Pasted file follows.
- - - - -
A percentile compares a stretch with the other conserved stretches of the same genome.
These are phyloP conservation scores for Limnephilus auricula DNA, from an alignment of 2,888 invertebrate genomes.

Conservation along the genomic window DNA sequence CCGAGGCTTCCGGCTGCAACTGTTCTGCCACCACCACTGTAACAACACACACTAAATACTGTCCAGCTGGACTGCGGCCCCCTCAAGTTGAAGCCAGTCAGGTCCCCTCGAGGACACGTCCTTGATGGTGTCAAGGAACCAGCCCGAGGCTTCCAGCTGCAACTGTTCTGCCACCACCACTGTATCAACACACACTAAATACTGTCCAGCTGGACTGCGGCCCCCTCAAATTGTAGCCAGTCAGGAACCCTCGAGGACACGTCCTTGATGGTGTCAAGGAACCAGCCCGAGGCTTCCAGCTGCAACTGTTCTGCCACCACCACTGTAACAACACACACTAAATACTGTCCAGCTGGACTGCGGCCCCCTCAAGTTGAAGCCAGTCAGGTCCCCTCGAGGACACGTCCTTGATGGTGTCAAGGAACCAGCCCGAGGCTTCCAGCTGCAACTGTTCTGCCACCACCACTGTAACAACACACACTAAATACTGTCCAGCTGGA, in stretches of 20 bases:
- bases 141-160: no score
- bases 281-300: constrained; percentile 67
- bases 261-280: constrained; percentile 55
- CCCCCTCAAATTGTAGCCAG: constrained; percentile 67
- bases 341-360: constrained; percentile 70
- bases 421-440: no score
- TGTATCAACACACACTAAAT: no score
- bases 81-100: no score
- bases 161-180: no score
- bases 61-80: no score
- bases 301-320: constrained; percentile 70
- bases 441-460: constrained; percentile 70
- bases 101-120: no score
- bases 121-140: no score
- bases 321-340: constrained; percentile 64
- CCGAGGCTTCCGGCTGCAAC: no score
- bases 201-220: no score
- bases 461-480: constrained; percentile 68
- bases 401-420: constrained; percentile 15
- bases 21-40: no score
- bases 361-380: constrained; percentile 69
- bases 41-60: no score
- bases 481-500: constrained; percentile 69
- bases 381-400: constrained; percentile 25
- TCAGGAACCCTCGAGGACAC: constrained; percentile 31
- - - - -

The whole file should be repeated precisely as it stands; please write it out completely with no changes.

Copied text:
A percentile compares a stretch with the other conserved stretches of the same genome.
These are phyloP conservation scores for Limnephilus auricula DNA, from an alignment of 2,888 invertebrate genomes.

Conservation along the genomic window DNA sequence CCGAGGCTTCCGGCTGCAACTGTTCTGCCACCACCACTGTAACAACACACACTAAATACTGTCCAGCTGGACTGCGGCCCCCTCAAGTTGAAGCCAGTCAGGTCCCCTCGAGGACACGTCCTTGATGGTGTCAAGGAACCAGCCCGAGGCTTCCAGCTGCAACTGTTCTGCCACCACCACTGTATCAACACACACTAAATACTGTCCAGCTGGACTGCGGCCCCCTCAAATTGTAGCCAGTCAGGAACCCTCGAGGACACGTCCTTGATGGTGTCAAGGAACCAGCCCGAGGCTTCCAGCTGCAACTGTTCTGCCACCACCACTGTAACAACACACACTAAATACTGTCCAGCTGGACTGCGGCCCCCTCAAGTTGAAGCCAGTCAGGTCCCCTCGAGGACACGTCCTTGATGGTGTCAAGGAACCAGCCCGAGGCTTCCAGCTGCAACTGTTCTGCCACCACCACTGTAACAACACACACTAAATACTGTCCAGCTGGA, in stretches of 20 bases:
- bases 141-160: no score
- bases 281-300: constrained; percentile 67
- bases 261-280: constrained; percentile 55
- CCCCCTCAAATTGTAGCCAG: constrained; percentile 67
- bases 341-360: constrained; percentile 70
- bases 421-440: no score
- TGTATCAACACACACTAAAT: no score
- bases 81-100: no score
- bases 161-180: no score
- bases 61-80: no score
- bases 301-320: constrained; percentile 70
- bases 441-460: constrained; percentile 70
- bases 101-120: no score
- bases 121-140: no score
- bases 321-340: constrained; percentile 64
- CCGAGGCTTCCGGCTGCAAC: no score
- bases 201-220: no score
- bases 461-480: constrained; percentile 68
- bases 401-420: constrained; percentile 15
- bases 21-40: no score
- bases 361-380: constrained; percentile 69
- bases 41-60: no score
- bases 481-500: constrained; percentile 69
- bases 381-400: constrained; percentile 25
- TCAGGAACCCTCGAGGACAC: constrained; percentile 31